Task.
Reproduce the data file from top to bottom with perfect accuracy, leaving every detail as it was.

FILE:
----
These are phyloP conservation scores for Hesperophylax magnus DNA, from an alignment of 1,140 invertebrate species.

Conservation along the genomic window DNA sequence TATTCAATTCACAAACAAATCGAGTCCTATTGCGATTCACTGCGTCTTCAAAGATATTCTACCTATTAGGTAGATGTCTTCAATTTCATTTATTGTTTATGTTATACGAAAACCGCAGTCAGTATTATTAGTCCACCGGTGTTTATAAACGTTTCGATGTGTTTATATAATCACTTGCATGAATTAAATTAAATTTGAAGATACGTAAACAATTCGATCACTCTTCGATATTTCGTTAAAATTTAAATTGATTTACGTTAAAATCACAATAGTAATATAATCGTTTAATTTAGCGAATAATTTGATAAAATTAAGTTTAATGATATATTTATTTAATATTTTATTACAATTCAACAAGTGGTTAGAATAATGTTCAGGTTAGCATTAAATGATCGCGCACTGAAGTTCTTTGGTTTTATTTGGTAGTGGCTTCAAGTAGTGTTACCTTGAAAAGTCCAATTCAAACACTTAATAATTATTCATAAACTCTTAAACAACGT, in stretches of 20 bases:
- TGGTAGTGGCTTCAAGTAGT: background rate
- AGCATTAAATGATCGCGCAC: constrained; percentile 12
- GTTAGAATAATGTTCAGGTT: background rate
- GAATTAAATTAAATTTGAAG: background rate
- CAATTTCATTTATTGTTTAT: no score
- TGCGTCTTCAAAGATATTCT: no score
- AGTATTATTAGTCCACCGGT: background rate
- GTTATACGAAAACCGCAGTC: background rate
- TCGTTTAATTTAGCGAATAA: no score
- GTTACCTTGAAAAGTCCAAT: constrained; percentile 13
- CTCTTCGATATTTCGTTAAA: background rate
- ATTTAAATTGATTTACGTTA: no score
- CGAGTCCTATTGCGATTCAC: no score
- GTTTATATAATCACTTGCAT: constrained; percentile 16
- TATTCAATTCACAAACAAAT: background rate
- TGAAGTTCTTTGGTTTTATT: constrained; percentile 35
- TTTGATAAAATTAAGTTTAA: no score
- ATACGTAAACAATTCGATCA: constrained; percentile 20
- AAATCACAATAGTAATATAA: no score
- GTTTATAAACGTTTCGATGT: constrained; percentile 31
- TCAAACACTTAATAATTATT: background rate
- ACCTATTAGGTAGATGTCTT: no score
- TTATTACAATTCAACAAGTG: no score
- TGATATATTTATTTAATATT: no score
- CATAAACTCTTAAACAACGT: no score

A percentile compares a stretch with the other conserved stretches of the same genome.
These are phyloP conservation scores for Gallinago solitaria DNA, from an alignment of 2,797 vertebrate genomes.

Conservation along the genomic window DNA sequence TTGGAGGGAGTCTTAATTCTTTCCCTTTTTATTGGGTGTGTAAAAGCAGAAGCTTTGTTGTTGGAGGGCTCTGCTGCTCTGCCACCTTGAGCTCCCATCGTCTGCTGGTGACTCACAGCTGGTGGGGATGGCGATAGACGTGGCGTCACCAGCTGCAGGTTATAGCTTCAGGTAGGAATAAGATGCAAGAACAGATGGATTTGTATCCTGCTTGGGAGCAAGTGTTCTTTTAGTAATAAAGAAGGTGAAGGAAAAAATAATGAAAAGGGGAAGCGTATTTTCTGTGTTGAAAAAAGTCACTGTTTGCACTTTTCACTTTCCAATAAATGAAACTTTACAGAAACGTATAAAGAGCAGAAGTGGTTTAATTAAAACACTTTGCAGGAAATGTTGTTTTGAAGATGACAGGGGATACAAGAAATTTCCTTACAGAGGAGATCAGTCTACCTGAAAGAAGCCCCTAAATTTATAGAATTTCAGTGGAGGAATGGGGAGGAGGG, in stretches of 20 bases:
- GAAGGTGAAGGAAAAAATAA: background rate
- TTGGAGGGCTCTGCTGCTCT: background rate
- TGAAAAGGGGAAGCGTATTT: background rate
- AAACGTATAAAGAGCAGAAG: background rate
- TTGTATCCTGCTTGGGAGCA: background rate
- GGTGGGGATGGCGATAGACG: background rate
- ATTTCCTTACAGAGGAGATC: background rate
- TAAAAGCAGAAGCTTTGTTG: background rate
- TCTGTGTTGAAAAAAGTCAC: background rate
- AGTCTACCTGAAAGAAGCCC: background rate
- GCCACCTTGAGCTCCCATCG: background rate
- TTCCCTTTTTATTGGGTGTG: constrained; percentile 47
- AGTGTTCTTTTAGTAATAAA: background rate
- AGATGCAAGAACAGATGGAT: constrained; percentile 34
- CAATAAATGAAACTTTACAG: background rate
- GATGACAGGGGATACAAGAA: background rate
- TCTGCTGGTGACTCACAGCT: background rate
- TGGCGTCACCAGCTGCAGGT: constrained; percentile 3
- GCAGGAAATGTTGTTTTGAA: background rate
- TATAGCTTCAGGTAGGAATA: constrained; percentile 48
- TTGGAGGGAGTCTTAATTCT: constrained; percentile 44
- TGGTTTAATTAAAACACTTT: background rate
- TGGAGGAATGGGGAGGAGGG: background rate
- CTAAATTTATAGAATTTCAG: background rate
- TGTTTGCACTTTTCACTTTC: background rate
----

These are phyloP conservation scores for Hesperophylax magnus DNA, from an alignment of 1,140 invertebrate species.

Conservation along the genomic window DNA sequence TATTCAATTCACAAACAAATCGAGTCCTATTGCGATTCACTGCGTCTTCAAAGATATTCTACCTATTAGGTAGATGTCTTCAATTTCATTTATTGTTTATGTTATACGAAAACCGCAGTCAGTATTATTAGTCCACCGGTGTTTATAAACGTTTCGATGTGTTTATATAATCACTTGCATGAATTAAATTAAATTTGAAGATACGTAAACAATTCGATCACTCTTCGATATTTCGTTAAAATTTAAATTGATTTACGTTAAAATCACAATAGTAATATAATCGTTTAATTTAGCGAATAATTTGATAAAATTAAGTTTAATGATATATTTATTTAATATTTTATTACAATTCAACAAGTGGTTAGAATAATGTTCAGGTTAGCATTAAATGATCGCGCACTGAAGTTCTTTGGTTTTATTTGGTAGTGGCTTCAAGTAGTGTTACCTTGAAAAGTCCAATTCAAACACTTAATAATTATTCATAAACTCTTAAACAACGT, in stretches of 20 bases:
- TGGTAGTGGCTTCAAGTAGT: background rate
- AGCATTAAATGATCGCGCAC: constrained; percentile 12
- GTTAGAATAATGTTCAGGTT: background rate
- GAATTAAATTAAATTTGAAG: background rate
- CAATTTCATTTATTGTTTAT: no score
- TGCGTCTTCAAAGATATTCT: no score
- AGTATTATTAGTCCACCGGT: background rate
- GTTATACGAAAACCGCAGTC: background rate
- TCGTTTAATTTAGCGAATAA: no score
- GTTACCTTGAAAAGTCCAAT: constrained; percentile 13
- CTCTTCGATATTTCGTTAAA: background rate
- ATTTAAATTGATTTACGTTA: no score
- CGAGTCCTATTGCGATTCAC: no score
- GTTTATATAATCACTTGCAT: constrained; percentile 16
- TATTCAATTCACAAACAAAT: background rate
- TGAAGTTCTTTGGTTTTATT: constrained; percentile 35
- TTTGATAAAATTAAGTTTAA: no score
- ATACGTAAACAATTCGATCA: constrained; percentile 20
- AAATCACAATAGTAATATAA: no score
- GTTTATAAACGTTTCGATGT: constrained; percentile 31
- TCAAACACTTAATAATTATT: background rate
- ACCTATTAGGTAGATGTCTT: no score
- TTATTACAATTCAACAAGTG: no score
- TGATATATTTATTTAATATT: no score
- CATAAACTCTTAAACAACGT: no score

A percentile compares a stretch with the other conserved stretches of the same genome.
These are phyloP conservation scores for Gallinago solitaria DNA, from an alignment of 2,797 vertebrate genomes.

Conservation along the genomic window DNA sequence TTGGAGGGAGTCTTAATTCTTTCCCTTTTTATTGGGTGTGTAAAAGCAGAAGCTTTGTTGTTGGAGGGCTCTGCTGCTCTGCCACCTTGAGCTCCCATCGTCTGCTGGTGACTCACAGCTGGTGGGGATGGCGATAGACGTGGCGTCACCAGCTGCAGGTTATAGCTTCAGGTAGGAATAAGATGCAAGAACAGATGGATTTGTATCCTGCTTGGGAGCAAGTGTTCTTTTAGTAATAAAGAAGGTGAAGGAAAAAATAATGAAAAGGGGAAGCGTATTTTCTGTGTTGAAAAAAGTCACTGTTTGCACTTTTCACTTTCCAATAAATGAAACTTTACAGAAACGTATAAAGAGCAGAAGTGGTTTAATTAAAACACTTTGCAGGAAATGTTGTTTTGAAGATGACAGGGGATACAAGAAATTTCCTTACAGAGGAGATCAGTCTACCTGAAAGAAGCCCCTAAATTTATAGAATTTCAGTGGAGGAATGGGGAGGAGGG, in stretches of 20 bases:
- GAAGGTGAAGGAAAAAATAA: background rate
- TTGGAGGGCTCTGCTGCTCT: background rate
- TGAAAAGGGGAAGCGTATTT: background rate
- AAACGTATAAAGAGCAGAAG: background rate
- TTGTATCCTGCTTGGGAGCA: background rate
- GGTGGGGATGGCGATAGACG: background rate
- ATTTCCTTACAGAGGAGATC: background rate
- TAAAAGCAGAAGCTTTGTTG: background rate
- TCTGTGTTGAAAAAAGTCAC: background rate
- AGTCTACCTGAAAGAAGCCC: background rate
- GCCACCTTGAGCTCCCATCG: background rate
- TTCCCTTTTTATTGGGTGTG: constrained; percentile 47
- AGTGTTCTTTTAGTAATAAA: background rate
- AGATGCAAGAACAGATGGAT: constrained; percentile 34
- CAATAAATGAAACTTTACAG: background rate
- GATGACAGGGGATACAAGAA: background rate
- TCTGCTGGTGACTCACAGCT: background rate
- TGGCGTCACCAGCTGCAGGT: constrained; percentile 3
- GCAGGAAATGTTGTTTTGAA: background rate
- TATAGCTTCAGGTAGGAATA: constrained; percentile 48
- TTGGAGGGAGTCTTAATTCT: constrained; percentile 44
- TGGTTTAATTAAAACACTTT: background rate
- TGGAGGAATGGGGAGGAGGG: background rate
- CTAAATTTATAGAATTTCAG: background rate
- TGTTTGCACTTTTCACTTTC: background rate